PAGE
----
Basically: A group of affluent special guests visits a world-famous chef’s secluded island to experience his new menu, and it’s nothing they could’ve imagined.
Let’s get this out of the way: The Menu can be a little pretentious and come off as smarter than it thinks it is. With that said, it is a delightfully dark comedy with the right tinge of political point of view. It’s a movie about class and art and how those things intersect with access and service. Now, as a film critic who is part of the overall art criticism field, along with being in the creator class, the movie’s cynical humor really connected with me.
The Menu’s POV character is Margot (Anya Taylor-Joy), who accompanies Nicholas Hoult’s Tyler, a well-to-do foodie who is a huge fan of the chef Julian Slowik (Ralph Fiennes). Tyler paid a lot of money to go to a very special tasting of Slowik’s new menu for his restaurant, named Hawthorne. The guests are a varied group of characters: Lillian Bloom (Janet McTeer), the food critic who made Slowik a star, and her editor Ted (Paul Adelstein); John Leguizamo as the Movie Star and his assistant Felicity (Aimee Carrero); old rich couple Richard (Reed Birney) and Anne Liebbrant (Judith Light); and some tech bros.
Things start getting weird very fast for the diners in this restaurant but Margot is the only one who questions what is going on. She is also the only person who Slowik focuses on as we discover she wasn’t part of the plan.
The Menu’s weird mix of comedy and horror works so well because of how completely the characters buy into the experience. It mirrors what the film is satirizing—these people, even in danger, are so focused on getting this exclusive experience that most don’t use common sense. In many ways, the film comments on what I’m doing right now: Criticism and how it is a tool of capitalism and class in society. When the film shows you the dishes and ingredients, with smart little jokes connecting to what just happened, it will bring out the chuckles.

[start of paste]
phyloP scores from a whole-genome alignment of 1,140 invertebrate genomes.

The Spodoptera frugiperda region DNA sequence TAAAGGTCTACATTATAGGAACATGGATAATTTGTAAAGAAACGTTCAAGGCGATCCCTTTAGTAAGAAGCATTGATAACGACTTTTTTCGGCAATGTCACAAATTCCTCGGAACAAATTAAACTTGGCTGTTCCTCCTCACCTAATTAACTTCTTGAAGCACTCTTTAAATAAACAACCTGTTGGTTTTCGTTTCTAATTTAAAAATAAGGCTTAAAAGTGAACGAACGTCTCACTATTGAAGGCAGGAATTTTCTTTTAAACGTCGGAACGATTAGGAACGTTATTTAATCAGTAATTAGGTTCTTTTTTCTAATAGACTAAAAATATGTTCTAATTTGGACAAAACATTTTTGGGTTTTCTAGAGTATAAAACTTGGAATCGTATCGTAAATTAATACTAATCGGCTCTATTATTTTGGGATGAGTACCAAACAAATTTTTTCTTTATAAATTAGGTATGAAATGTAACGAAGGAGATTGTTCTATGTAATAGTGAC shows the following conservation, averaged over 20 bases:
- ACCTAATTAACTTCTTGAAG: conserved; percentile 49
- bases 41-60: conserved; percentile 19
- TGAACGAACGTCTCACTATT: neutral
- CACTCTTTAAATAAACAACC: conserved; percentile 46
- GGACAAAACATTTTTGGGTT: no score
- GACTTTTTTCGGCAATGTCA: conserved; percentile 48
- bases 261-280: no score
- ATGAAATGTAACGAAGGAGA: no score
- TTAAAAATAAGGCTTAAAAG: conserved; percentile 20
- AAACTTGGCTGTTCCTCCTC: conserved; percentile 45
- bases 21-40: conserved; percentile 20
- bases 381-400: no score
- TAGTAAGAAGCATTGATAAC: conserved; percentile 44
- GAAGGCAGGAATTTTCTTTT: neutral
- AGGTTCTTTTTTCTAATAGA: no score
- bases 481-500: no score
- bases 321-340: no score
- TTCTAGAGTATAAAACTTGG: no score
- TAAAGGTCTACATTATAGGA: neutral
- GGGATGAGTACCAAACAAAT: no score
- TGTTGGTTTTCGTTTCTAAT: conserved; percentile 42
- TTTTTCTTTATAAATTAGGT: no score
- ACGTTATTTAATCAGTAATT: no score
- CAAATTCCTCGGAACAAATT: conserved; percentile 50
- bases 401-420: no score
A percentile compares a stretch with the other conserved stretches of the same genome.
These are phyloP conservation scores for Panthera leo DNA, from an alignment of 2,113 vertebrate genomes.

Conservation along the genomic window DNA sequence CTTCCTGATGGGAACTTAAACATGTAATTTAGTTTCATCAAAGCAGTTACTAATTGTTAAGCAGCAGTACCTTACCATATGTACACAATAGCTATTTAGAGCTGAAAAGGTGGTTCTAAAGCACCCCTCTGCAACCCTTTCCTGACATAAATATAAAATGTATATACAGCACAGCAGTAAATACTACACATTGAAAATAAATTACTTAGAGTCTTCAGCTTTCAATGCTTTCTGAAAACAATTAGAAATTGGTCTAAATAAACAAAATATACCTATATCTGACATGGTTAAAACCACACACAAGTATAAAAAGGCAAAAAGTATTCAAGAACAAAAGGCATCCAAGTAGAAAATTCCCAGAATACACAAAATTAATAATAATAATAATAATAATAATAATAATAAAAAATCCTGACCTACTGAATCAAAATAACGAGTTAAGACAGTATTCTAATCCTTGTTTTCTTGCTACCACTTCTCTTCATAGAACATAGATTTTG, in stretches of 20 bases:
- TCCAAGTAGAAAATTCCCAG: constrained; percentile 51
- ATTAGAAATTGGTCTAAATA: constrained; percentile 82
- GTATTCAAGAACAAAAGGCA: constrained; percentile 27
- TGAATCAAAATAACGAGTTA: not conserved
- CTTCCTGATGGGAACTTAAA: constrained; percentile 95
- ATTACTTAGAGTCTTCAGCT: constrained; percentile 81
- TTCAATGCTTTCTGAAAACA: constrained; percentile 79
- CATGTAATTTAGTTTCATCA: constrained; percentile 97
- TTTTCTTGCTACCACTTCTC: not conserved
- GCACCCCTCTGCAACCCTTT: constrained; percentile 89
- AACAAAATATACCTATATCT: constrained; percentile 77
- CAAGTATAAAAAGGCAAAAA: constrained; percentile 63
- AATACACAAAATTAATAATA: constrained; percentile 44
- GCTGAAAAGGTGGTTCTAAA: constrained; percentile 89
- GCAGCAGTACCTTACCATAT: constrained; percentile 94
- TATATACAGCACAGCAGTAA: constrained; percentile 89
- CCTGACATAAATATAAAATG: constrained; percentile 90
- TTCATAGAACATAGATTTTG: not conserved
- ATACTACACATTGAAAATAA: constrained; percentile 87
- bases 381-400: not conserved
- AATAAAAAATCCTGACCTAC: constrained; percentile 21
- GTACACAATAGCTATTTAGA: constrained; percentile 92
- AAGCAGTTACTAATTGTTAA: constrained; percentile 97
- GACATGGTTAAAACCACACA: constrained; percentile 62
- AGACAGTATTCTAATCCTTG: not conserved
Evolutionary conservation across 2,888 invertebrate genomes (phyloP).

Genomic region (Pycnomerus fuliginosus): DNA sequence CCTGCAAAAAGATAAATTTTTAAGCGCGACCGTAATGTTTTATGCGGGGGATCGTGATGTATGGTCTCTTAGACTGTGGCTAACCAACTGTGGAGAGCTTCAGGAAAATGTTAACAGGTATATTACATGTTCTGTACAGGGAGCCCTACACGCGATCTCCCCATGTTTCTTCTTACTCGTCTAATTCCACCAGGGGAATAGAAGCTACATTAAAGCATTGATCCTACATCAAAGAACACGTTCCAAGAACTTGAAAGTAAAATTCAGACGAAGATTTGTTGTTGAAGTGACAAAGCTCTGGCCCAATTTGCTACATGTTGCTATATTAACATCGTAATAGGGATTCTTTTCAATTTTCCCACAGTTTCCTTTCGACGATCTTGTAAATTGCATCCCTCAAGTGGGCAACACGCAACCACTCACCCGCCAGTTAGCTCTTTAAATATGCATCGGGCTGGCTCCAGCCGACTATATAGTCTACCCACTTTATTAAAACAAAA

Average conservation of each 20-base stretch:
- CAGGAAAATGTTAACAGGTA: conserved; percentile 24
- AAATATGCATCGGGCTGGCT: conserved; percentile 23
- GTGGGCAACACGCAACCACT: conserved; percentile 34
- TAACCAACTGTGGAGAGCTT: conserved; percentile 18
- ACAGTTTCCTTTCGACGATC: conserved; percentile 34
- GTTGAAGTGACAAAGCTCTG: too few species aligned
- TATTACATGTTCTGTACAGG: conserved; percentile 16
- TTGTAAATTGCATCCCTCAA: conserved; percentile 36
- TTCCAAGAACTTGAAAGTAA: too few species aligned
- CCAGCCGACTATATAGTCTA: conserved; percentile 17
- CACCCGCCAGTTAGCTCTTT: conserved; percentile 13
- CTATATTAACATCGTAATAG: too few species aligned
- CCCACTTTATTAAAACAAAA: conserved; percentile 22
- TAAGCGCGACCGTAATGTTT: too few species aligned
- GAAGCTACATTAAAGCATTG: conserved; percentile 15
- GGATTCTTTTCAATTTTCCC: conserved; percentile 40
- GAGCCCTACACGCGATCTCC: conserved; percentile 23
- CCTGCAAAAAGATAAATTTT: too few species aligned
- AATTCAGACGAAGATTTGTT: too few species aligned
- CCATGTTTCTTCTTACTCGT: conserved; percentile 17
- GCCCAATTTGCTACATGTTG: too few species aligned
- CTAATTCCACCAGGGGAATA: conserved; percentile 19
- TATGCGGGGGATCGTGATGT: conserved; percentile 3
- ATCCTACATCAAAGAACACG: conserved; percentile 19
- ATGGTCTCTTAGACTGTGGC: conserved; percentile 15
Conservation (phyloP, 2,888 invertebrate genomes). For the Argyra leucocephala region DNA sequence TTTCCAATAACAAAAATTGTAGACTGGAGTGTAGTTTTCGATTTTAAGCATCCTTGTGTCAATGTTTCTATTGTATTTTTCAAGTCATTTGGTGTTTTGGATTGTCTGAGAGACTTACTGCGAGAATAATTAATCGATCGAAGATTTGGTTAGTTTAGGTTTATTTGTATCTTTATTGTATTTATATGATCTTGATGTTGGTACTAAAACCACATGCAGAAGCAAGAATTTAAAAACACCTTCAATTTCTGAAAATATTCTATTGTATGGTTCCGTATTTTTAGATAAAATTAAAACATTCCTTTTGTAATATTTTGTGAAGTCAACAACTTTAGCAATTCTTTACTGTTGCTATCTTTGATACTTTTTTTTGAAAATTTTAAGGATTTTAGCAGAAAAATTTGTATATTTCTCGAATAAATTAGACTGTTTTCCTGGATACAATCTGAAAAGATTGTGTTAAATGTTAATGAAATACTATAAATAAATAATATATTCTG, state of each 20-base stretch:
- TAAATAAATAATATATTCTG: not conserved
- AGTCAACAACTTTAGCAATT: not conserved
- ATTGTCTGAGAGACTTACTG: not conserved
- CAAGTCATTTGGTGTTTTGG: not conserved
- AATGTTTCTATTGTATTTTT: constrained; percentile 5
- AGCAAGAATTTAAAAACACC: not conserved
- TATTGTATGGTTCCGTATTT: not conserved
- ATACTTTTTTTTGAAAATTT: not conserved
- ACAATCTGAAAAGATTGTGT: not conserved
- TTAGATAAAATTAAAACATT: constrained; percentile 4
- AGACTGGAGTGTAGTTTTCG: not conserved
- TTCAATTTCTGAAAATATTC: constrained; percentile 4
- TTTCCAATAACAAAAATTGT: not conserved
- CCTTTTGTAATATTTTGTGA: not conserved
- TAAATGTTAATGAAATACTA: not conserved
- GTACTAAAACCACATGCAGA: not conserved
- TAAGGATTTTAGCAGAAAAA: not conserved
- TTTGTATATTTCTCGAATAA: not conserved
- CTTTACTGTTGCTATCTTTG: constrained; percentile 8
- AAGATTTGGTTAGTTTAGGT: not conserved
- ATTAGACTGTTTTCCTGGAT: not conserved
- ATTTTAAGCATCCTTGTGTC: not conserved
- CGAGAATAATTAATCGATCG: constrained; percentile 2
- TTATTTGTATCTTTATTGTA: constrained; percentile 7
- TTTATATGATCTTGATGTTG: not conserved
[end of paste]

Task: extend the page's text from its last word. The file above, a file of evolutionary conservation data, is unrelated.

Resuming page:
Fiennes is great as a chef who is tired of the world he’s in and doing something about it in the most horrible ways imaginable. Taylor-Joy is a terrific protagonist and does well in her scenes with Fiennes as the “final girl” (sorry if this spoils you in any way); her dynamic with the other patrons and the staff goes through some significant changes. Hoult is incredibly annoying as the know-it-all fanboy foodie, while Leguizamo as the Movie Star is just there to be relevant. Hong Chau plays Elsa, the maître d’ and Slowik’s right-hand person, and does this with a joy of domineering calmness that sometimes steals the show.
The film has some gore, which in some ways doesn’t work depending on your viewpoint, ethics, and morals. All that aside, The Menu is enjoyable, it’s something that I’ll probably watch over again to really catch some things I might’ve missed on the first watch.
In the End: The Menu is a well-made and fun horror-satire that smartly dabbles in class, wealth, and criticism, featuring a good, strong cast.